Have you ever had a lifelong interest or passion that you’ve never expressed in words, written or spoken, not even to your closest friends? Just something you ‘know’ about yourself, your personality, something that puts a smile on your face or a little flutter in your heart?
Well, here goes.
I love Edges and Ends of things. Huh? The tip, the extreme, the very very edge. I think this is a subset of my fascination with maps and geography actually!
What do these places have in common?
Neah Bay, WA
Tierra del Fuego, Argentina
Hobart, (Tasmania) Australia
Marsala, (Sicily) Italy
…they’re all on the end (or pretty close to) the end of a piece of land or continent! After that it’s nothing but ocean ocean ocean.
I remember traveling in Moscow in the mid 1980s with a group and after finding a map of the Metro, I spotted one line that went FAR, far to the east away from the central hub, much longer than all the others. I convinced my friend B to go ride that route with me all the way to the end to see what it was like! We jokingly called the end of the line “Siberia,” but it was just deep, outer suburbs, really. No idea where the hell it was. And at that time, as long as you didn’t surface above ground, a single Metro fare ticket was the equivalent of a nickel.
So, I guess I’m back to maps again – ha! Seriously though, link me onto Google maps and I can zone out into another world and hours can go by before I realize I’ve been into “globe porn,” scanning maps, zooming in on various cities, wondering, imagining what life is like there, what’s everyone up to. It truly is mind boggling! I find the wonderful beach in Trinidad where I spent an afternoon relaxing in the sun and swimming a few years ago (Maracas Bay Beach, a perfect half circle inlet of the ocean on the north coast of the island…and Trinidad is pretty near the southern end of the Caribbean islands chain so there you go!). I zoom in on Neah Bay, WA and dream about a road trip to check it out. Sunny Key West, Florida…how long does it take to drive all that way from Miami? I’ve been as far as South Beach but haven’t yet visited the Keys.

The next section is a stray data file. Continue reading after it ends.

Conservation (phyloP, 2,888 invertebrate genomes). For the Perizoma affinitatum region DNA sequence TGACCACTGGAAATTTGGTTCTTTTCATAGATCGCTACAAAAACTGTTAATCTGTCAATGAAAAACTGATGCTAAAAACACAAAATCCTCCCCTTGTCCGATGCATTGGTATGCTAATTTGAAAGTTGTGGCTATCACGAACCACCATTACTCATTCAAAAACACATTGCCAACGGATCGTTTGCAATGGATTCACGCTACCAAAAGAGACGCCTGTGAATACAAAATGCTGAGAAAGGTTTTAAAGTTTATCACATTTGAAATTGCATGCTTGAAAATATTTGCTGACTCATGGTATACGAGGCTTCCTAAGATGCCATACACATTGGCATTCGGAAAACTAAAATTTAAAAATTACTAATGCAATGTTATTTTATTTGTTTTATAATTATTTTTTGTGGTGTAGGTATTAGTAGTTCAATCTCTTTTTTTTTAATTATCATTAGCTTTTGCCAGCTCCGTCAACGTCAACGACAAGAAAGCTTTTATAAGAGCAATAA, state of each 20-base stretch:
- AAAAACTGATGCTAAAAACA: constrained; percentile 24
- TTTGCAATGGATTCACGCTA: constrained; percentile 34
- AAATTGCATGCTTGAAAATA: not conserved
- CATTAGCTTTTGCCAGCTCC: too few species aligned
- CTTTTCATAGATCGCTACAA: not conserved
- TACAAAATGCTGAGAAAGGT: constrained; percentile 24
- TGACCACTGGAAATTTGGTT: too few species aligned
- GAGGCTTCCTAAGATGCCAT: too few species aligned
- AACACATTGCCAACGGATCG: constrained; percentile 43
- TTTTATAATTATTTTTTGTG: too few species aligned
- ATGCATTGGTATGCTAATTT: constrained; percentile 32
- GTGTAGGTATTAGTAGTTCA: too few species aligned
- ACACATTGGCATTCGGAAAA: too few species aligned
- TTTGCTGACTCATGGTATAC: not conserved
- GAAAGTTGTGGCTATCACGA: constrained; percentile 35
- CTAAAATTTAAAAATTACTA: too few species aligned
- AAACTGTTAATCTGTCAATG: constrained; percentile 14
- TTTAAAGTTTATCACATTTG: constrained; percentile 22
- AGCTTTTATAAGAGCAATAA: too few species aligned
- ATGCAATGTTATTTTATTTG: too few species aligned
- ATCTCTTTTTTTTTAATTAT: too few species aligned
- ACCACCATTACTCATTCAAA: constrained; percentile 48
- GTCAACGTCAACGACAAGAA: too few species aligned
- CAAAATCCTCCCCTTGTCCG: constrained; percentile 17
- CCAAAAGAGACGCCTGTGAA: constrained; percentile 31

How about Tristan da Cunha, St. Helena? This is the most remote inhabited island in the world, located in the south Atlantic ocean. Even stumped an amateur geographer like me – never had heard of it! Population under 300! Wow, you better get along with your neighbors, I suppose. Need to get out of town? Don’t charter a plane as there’s no airport – you can only get there by boat.
I thumbed through National Geographic while in the dentist office waiting room and got swept up in a story about a nuclear powered ice breaker that takes tourists from Murmansk (Russia) to the North Pole! Talk about a cruise of a lifetime! See the people in a circle with all the flags in the picture? That’s the North Pole, and the flags of all travelers, standing in each of the Earth’s time zones all at once. I think if I could be standing and holding hands in that circle I would cheer for joy and burst into tears all at the same time. $20,000 and I am so there!
And then a couple of days ago I stumbled across an article on cnn.com about the upcoming United Nations Climate Change Conference in Copenhagen. Three people from Shishmaref, Alaska will attend as witnesses to the erosion their town is experiencing as the permafrost is melting and no longer protects their island from the violent storms of the Chukchi Sea. The entire town and its hunting/fishing lifestyle, unique dialect and entire way of life is in jeopardy of slowly vanishing into the ocean.
“As far as outsiders are concerned, Shishmaref might as well be at the edge of the Earth.
Only 20 miles south of the Arctic Circle and less than 150 miles from Russian Siberia, the village's geography alone makes it seem uninhabitable.
“Its 600 residents endure temperatures that drop to minus 40 degrees Fahrenheit in the winter. Polar bear sightings are common. Water is scarce. There's no plumbing in most homes; ice is harvested from lakes in microwave-size blocks and melted in buckets. No roads connect Shishmaref to the outside world.”
Of course I had to go find this town on a map immediately. Holy crap that is REMOTE. I gasp and wonder how in the world anyone could choose to live this way, and yet at the same time feel a deep warmth and respect for the traditions that have gone unchanged there for hundreds of years. And I also chuckle when I read about kids learning about walrus tusk carving while listening to their iPods. Even remote towns like this see a little injection from the modern world I suppose.
As I close my browser window I feel a dizzying rush of returning back "home" so to speak. The same feeling I got as a child after sitting with my grandparents looking at a globe, or thumbing through an atlas in my parent's library.
And there, my friends, is my first, fairly un-edited attempt at explaining this passion.
Now, it's back to "home" and reality. First stop: laundry!